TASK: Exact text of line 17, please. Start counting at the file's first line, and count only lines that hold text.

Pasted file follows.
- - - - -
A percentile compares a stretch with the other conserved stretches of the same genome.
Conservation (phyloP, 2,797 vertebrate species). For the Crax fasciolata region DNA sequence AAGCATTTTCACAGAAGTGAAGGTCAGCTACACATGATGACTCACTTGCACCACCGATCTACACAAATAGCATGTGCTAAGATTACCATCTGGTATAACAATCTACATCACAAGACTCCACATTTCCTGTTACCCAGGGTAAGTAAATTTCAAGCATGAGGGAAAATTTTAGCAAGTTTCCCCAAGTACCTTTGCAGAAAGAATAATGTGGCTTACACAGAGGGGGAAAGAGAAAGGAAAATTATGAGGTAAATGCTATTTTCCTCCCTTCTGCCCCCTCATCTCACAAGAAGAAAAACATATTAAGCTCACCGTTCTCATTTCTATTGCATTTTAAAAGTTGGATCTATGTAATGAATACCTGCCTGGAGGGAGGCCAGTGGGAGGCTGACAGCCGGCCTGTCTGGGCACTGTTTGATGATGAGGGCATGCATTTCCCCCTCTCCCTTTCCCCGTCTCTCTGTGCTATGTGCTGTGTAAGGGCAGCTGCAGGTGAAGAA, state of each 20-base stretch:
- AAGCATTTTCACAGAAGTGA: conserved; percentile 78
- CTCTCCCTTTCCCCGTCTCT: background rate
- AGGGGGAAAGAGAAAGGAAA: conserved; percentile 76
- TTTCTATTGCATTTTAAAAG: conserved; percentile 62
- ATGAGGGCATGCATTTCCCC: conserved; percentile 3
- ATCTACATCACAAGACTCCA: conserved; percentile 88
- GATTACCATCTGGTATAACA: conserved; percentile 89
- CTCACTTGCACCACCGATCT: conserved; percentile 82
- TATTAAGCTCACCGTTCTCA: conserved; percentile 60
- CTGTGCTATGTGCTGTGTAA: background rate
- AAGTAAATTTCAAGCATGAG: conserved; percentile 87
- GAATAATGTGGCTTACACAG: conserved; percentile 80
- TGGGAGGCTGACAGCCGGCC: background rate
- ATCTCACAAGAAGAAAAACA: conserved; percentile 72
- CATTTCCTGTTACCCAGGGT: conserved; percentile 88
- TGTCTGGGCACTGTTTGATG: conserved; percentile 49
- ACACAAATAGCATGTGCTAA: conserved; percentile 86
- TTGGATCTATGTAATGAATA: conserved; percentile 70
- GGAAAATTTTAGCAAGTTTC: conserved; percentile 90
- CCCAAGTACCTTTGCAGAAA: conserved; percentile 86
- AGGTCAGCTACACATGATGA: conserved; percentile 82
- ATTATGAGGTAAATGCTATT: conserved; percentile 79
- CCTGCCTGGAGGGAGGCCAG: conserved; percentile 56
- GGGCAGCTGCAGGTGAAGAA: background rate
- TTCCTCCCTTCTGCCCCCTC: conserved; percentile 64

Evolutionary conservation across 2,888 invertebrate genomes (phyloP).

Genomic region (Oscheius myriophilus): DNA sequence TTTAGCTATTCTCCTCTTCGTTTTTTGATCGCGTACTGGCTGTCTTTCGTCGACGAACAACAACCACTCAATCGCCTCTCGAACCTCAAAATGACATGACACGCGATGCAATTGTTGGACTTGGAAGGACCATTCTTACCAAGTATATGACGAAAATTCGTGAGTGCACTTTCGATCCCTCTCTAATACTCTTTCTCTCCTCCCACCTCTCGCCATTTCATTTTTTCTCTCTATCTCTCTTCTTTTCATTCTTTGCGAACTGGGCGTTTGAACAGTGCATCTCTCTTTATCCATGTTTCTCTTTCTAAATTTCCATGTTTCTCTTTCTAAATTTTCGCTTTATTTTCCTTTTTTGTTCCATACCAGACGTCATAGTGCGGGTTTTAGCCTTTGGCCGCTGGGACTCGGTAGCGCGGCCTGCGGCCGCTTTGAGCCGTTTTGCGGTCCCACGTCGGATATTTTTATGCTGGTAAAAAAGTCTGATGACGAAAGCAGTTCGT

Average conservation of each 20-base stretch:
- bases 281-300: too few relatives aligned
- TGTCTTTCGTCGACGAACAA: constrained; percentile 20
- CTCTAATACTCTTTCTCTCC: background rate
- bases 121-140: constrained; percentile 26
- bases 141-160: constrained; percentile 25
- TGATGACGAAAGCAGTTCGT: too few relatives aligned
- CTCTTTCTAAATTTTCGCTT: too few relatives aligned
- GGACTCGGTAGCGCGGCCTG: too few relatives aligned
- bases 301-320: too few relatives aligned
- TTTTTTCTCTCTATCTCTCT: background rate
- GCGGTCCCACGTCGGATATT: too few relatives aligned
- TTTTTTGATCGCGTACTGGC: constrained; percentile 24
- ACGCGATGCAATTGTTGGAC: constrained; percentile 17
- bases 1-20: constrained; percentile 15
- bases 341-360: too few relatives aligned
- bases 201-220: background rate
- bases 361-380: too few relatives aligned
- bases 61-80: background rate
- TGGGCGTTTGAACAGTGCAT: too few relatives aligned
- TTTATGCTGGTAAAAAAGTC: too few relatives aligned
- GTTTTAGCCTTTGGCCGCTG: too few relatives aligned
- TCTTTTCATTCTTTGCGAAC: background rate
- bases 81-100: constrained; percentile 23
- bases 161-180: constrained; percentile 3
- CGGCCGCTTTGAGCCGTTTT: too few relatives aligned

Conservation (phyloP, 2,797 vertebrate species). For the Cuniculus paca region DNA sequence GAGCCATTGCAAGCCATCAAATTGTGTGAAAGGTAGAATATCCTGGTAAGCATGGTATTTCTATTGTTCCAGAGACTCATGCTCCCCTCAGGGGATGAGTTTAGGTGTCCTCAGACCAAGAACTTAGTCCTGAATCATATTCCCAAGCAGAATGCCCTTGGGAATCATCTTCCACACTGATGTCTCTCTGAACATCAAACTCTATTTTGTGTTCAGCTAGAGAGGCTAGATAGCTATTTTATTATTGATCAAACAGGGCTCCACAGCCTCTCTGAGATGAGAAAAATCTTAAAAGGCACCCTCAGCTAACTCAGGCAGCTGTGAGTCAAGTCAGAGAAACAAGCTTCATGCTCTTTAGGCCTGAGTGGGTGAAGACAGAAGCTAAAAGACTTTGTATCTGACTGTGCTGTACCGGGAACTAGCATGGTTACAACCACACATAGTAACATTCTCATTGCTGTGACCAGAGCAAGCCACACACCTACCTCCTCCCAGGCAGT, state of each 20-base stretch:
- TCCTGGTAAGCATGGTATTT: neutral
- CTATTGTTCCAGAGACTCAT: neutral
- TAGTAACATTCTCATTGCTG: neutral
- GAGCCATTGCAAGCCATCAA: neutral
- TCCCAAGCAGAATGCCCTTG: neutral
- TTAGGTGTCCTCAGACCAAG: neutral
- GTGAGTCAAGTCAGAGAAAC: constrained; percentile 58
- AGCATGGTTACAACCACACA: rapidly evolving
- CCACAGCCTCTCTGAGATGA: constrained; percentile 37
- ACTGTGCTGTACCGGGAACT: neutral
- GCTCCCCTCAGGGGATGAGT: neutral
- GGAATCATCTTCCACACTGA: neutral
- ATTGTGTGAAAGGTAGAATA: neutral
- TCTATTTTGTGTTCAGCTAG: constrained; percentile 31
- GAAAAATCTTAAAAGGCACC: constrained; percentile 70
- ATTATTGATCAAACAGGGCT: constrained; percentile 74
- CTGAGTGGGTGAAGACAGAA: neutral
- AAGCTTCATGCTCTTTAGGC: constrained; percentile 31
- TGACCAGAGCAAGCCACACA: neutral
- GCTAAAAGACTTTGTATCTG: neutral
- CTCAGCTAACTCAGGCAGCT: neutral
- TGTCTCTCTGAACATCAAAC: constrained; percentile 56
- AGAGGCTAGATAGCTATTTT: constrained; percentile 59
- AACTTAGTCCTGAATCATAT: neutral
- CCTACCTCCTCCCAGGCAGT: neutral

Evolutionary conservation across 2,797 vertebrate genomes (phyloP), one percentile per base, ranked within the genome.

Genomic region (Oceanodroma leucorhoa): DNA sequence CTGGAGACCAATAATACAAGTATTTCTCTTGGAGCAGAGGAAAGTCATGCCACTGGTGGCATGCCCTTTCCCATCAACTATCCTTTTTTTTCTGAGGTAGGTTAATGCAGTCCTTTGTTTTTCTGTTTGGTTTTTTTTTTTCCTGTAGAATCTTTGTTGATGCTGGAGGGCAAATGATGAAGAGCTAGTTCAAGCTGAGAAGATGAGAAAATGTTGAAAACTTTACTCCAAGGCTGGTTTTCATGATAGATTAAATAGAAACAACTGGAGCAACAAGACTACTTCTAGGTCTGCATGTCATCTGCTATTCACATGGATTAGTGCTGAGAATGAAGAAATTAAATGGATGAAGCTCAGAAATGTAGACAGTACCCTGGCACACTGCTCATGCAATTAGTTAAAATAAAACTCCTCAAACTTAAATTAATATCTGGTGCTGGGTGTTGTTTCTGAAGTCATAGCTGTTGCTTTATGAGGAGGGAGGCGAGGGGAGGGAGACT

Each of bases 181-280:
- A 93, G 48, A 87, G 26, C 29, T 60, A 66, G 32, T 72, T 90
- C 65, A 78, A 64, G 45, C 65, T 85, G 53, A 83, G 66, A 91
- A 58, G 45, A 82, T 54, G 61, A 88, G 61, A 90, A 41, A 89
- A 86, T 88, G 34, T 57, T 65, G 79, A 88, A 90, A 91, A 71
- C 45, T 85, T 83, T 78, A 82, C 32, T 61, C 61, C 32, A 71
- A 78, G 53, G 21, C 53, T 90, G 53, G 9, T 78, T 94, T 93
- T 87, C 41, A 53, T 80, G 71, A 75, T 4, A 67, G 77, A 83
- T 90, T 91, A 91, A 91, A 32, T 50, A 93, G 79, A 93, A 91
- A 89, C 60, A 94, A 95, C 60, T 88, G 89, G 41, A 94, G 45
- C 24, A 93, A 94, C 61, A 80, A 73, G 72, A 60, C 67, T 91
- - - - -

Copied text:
- CATTTCCTGTTACCCAGGGT: conserved; percentile 88